Out of This Life

Out of this life I cannot take
Things of silver and gold I make;
All that I cherish and hoard away,
After I leave on earth must stay.

Though I call it mine and boast its worth,
I must give it up when I quit the earth;
All that I gather and all that I keep
I must leave behind when I fall asleep.

I wonder often just what I shall own
In that other life where I go alone;
What shall He find, and what shall He see
In the soul that answers the call for me?

Shall the great Judge say, when I am through,
That I've laid up treasure in heaven too?
Or shall it at last be mine to find
That all I had worked for I left behind?
"For when we were yet without strength, in due time Christ died for the ungodly." Romans 5:6.

That's What I Want

Dr. Jowett the evangelist, tells an interesting story of the late Dr. Charles Berry, a well known and gifted preacher.
"One night," said Dr. Berry, "there came to my door a Lancashire girl with a shawl over her head, and with clogs on her feet. 'Are you a minister?' she asked.
“‘Yes,' was my answer.
“‘Then I want you to come and get my mother in.' "Thinking it was some drunken brawl, I said, 'YOU MUST GET A POLICEMAN.'
“‘Oh, no,' said the girl; 'my mother is dying, and I want you to get her into salvation.'
“‘Where do you live?'
“‘I live about half a mile from here.'
“‘Well,' said I, 'Is there no minister nearer than I?'
“‘Oh, yes, but I want you. You have got to come.'
"I was in my slippers, and I soliloquized and wondered what the people of my congregation would say if they saw their pastor walking late at night with a girl with a shawl over her head. I did all I could to get out of it, but I saw it was no use. The girl was determined, and I had to get dressed and go.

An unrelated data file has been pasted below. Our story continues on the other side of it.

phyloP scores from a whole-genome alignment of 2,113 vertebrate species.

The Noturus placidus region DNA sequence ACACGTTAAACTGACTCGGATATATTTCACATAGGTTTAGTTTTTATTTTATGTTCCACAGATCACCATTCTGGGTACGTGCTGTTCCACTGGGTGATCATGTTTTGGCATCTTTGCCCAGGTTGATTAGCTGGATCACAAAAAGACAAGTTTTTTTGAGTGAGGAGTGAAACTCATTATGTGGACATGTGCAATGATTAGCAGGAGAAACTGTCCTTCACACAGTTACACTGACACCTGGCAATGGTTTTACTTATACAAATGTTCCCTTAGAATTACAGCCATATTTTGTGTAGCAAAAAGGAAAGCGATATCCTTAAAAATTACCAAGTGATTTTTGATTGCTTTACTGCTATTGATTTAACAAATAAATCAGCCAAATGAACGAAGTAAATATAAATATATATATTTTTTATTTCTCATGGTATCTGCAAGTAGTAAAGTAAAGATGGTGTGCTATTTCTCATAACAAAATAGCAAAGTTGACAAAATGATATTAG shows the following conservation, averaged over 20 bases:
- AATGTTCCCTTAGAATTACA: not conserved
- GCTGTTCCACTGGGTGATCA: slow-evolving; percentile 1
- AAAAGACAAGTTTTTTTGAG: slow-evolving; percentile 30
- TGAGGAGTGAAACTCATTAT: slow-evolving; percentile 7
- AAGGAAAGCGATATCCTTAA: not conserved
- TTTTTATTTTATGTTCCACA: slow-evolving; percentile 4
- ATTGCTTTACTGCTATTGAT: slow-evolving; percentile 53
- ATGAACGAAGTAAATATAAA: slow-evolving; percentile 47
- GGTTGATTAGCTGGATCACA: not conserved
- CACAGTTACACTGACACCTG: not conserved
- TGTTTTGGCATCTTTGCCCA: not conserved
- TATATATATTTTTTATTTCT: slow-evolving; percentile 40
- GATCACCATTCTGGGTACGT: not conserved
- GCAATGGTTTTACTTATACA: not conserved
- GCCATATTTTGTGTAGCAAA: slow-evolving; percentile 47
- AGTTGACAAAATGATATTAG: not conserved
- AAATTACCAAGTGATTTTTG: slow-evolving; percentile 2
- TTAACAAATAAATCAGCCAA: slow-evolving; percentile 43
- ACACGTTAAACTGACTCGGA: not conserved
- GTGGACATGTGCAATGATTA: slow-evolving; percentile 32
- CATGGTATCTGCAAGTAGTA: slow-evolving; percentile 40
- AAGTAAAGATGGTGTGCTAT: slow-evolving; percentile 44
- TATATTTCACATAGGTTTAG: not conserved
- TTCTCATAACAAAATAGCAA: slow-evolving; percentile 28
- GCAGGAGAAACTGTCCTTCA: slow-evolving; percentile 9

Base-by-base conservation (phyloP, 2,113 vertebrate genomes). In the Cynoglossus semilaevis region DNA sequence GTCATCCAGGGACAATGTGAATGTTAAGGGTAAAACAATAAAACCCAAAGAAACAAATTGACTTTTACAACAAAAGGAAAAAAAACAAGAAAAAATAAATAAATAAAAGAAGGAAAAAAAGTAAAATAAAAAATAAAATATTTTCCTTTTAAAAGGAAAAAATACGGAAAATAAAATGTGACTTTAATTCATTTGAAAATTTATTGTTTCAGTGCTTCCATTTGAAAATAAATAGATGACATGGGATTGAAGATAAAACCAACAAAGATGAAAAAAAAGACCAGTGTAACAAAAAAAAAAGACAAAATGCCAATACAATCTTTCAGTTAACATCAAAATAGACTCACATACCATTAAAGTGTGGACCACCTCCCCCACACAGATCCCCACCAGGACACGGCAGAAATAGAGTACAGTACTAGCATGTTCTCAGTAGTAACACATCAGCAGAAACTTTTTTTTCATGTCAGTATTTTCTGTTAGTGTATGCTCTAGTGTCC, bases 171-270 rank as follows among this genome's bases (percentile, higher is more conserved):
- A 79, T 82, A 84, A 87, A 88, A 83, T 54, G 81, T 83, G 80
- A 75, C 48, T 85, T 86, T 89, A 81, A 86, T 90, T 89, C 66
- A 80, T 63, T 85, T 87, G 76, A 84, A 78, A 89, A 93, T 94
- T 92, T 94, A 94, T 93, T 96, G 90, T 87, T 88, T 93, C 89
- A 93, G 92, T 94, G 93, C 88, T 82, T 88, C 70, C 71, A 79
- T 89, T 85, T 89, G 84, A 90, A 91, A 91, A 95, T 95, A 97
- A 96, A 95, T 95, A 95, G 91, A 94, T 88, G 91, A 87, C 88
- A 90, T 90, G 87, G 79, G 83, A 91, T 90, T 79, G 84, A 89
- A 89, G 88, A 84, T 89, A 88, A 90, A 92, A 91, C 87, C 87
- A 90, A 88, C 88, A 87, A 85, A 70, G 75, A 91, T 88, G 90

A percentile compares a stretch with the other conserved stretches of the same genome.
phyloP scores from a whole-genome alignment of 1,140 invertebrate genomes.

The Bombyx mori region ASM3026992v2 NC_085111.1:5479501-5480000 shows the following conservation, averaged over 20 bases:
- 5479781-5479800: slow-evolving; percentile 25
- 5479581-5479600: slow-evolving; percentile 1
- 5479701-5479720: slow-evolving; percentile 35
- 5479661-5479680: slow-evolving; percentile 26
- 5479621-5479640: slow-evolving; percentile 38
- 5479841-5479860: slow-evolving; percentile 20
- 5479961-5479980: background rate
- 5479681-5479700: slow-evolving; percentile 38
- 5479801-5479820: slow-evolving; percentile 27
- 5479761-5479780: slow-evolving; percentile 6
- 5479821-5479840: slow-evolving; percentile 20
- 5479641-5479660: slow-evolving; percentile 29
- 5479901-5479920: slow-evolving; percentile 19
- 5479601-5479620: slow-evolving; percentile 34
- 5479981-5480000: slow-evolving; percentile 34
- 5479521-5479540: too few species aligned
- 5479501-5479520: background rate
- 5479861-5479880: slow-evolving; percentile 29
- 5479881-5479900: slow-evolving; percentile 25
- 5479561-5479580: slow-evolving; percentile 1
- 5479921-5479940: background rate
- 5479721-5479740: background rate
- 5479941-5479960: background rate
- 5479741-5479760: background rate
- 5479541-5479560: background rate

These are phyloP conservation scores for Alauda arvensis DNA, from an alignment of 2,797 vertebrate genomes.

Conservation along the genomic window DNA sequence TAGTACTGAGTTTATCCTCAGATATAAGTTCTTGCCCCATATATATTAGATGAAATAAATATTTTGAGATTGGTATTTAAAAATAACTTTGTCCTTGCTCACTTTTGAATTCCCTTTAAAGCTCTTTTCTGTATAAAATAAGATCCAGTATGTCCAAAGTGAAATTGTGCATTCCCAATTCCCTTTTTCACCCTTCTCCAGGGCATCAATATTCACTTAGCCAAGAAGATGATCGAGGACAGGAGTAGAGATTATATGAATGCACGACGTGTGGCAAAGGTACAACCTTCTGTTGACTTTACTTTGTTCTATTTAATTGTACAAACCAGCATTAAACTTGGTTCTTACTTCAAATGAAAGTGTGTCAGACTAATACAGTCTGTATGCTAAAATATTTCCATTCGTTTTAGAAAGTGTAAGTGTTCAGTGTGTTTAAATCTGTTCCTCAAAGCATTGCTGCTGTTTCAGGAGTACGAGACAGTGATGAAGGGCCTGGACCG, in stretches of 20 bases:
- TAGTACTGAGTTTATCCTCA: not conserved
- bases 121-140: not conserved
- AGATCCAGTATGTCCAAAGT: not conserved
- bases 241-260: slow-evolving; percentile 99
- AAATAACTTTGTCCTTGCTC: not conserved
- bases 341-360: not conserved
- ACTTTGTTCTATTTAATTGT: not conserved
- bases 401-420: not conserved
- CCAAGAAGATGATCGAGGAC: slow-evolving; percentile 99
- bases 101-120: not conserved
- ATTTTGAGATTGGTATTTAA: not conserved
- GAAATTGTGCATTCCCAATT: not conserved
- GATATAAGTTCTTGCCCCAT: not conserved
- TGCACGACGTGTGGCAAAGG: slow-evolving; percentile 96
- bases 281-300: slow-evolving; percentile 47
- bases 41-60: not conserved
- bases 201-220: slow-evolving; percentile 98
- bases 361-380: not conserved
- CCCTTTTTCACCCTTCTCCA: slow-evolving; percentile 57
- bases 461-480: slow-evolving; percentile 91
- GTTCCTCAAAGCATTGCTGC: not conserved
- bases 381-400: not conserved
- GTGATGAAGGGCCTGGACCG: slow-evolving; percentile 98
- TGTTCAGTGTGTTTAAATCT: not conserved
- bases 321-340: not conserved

"I found the place was a house of ill-fame. In the lower rooms they were drinking and telling lewd stories, and upstairs I found the poor woman dying.
"I sat by her bed and talked about Jesus, the beautiful example. I extolled Him as a leader and teacher; and she looked at me out of her eyes of death, and said, `Mister, that's no good for the likes of me. I don't want an example. I'm dying and I'm a sinner."
"Jowett," said Dr. Berry, "there was I face to face with a poor soul dying, and I had nothing to tell her. I had no gospel! Then I thought of what my mother had taught me, and I told her the old story of God's love in giving Christ to die for sinful men. I told it whether I believed it or not.
"Now you are getting at it,' said the woman. `That's what I want; that is the story for me.'
"That's how I got her in-and I got in myself!
"From that night," added Dr. Berry, "I have had a full gospel of God's salvation for lost sinners. How wonderful is the word: 'CHRIST DIED FOR THE UNGODLY."

A Blessed Blunder

At a gospel meeting in Des Moines I had preached as, clearly as I could the glorious Word of the Christ of the cross. Afterward I spied a young man who evidently sought to elude me. To him I made my way.
After a brief conversation I persuaded him to come with me into a small adjoining room. Here I learned that it was through a "mistake" that he had "blundered" into the meeting. But surely God by His Spirit was leading.
The young man was a Jew and, as he thought, on his way to a concert. The brightly lighted gospel hall appeared to him to be the place he sought for an evening's entertainment. The preaching was just beginning as he found a seat, and an immediate departure would have been embarrassing. He decided to "tough it out" and escape as soon as possible.
As to the Christian preacher's message that night, perhaps little was heard by the unwilling listener. He was utterly indifferent to Christianity, and almost insulting in his attitude toward me. In my frustration I looked earnestly to the Lord for guidance. I knew that He alone could give the right word.
"My word... shall not return unto Me void, but it shall accomplish that which I please, and it shall prosper in the thing where to I sent it." Isa. 55:11.